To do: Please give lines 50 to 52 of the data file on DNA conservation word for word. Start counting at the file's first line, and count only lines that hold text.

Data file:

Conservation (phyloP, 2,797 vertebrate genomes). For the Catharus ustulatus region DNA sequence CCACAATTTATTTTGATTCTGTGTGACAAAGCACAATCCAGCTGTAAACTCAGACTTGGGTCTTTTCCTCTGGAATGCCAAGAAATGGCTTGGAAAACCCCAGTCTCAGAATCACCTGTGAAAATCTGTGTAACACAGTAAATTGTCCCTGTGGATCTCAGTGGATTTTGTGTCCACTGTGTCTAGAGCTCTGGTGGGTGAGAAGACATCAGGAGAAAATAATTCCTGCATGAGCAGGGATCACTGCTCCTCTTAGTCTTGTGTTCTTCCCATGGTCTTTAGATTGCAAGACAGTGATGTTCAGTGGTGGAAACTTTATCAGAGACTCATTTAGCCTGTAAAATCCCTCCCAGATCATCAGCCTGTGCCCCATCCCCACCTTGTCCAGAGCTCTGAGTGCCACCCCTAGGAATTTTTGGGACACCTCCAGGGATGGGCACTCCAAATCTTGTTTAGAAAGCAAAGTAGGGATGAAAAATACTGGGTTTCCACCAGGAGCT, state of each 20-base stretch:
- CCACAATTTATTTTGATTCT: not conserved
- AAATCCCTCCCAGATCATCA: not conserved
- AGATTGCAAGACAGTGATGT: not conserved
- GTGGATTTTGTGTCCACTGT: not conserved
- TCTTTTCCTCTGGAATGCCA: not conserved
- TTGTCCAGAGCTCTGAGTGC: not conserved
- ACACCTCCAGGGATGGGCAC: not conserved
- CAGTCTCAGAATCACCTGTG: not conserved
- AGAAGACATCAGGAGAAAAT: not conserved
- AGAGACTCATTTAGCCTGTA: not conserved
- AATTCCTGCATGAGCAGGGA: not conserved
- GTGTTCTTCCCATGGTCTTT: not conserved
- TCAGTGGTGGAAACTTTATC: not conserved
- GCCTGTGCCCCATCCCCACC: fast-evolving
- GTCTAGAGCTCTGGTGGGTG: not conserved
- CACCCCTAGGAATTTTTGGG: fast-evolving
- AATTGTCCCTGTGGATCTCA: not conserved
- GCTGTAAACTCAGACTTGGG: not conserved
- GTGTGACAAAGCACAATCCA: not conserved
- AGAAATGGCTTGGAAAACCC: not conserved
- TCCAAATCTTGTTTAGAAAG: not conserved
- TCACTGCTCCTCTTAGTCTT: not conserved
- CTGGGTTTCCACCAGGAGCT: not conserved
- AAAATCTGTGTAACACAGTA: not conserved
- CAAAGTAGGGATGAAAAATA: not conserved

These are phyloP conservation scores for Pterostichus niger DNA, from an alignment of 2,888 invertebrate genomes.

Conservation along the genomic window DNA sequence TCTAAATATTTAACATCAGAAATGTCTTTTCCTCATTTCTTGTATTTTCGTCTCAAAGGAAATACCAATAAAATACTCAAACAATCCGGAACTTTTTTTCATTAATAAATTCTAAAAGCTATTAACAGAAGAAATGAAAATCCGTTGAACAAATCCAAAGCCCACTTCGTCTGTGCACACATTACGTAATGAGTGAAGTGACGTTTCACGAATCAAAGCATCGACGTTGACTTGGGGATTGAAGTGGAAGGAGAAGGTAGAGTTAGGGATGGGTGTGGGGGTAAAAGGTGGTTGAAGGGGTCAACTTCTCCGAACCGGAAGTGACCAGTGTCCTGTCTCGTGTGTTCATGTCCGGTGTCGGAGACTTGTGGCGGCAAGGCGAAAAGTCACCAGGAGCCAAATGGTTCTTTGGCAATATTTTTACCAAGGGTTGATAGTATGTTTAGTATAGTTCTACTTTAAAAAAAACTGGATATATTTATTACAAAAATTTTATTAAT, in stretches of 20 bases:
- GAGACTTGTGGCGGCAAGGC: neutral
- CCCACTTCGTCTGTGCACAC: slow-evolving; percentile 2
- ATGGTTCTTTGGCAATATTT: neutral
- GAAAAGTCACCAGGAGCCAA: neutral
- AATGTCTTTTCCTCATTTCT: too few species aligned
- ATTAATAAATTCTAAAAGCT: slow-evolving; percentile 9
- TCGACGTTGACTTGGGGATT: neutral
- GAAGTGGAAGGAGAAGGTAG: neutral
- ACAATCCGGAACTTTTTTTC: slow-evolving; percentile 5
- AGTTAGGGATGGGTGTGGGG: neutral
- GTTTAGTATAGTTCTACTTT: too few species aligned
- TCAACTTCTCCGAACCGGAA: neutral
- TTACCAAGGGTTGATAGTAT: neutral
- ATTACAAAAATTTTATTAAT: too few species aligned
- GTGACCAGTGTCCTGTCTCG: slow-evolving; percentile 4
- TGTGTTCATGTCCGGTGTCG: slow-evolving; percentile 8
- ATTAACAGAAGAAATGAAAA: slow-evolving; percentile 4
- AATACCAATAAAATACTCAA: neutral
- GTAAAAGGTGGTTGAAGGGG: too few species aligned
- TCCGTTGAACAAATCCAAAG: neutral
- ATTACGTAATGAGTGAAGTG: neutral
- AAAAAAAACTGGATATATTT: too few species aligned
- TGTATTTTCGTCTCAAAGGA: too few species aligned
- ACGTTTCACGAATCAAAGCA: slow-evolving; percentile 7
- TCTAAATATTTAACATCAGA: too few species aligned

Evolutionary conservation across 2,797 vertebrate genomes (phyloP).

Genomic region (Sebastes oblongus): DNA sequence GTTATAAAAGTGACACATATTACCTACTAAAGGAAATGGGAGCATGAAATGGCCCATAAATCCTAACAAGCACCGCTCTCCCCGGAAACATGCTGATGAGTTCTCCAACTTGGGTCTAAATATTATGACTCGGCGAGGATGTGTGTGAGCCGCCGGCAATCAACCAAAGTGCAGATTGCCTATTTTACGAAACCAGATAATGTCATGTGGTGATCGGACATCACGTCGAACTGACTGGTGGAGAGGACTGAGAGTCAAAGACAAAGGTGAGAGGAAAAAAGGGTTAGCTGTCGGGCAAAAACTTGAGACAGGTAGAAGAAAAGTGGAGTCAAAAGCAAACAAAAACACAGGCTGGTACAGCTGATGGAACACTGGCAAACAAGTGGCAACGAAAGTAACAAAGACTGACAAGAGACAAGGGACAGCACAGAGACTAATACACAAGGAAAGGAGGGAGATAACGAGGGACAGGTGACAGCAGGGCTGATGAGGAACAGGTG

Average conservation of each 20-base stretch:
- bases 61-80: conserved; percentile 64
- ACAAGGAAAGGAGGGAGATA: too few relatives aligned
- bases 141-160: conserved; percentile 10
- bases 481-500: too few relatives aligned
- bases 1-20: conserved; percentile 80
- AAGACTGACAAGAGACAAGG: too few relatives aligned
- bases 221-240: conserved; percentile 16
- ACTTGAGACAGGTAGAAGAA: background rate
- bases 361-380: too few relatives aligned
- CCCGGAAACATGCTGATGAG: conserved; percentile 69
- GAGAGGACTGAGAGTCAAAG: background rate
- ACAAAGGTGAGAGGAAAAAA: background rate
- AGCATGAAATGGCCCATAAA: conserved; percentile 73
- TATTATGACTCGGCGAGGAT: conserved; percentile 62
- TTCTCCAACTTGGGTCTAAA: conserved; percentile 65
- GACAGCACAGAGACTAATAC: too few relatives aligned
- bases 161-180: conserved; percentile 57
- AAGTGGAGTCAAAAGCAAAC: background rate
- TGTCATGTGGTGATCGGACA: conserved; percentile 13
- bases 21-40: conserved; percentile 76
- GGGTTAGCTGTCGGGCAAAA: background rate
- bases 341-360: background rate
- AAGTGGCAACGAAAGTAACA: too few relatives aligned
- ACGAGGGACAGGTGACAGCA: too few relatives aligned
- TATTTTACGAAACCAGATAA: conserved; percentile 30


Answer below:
- AAAAAAAACTGGATATATTT: too few species aligned
- TGTATTTTCGTCTCAAAGGA: too few species aligned
- ACGTTTCACGAATCAAAGCA: slow-evolving; percentile 7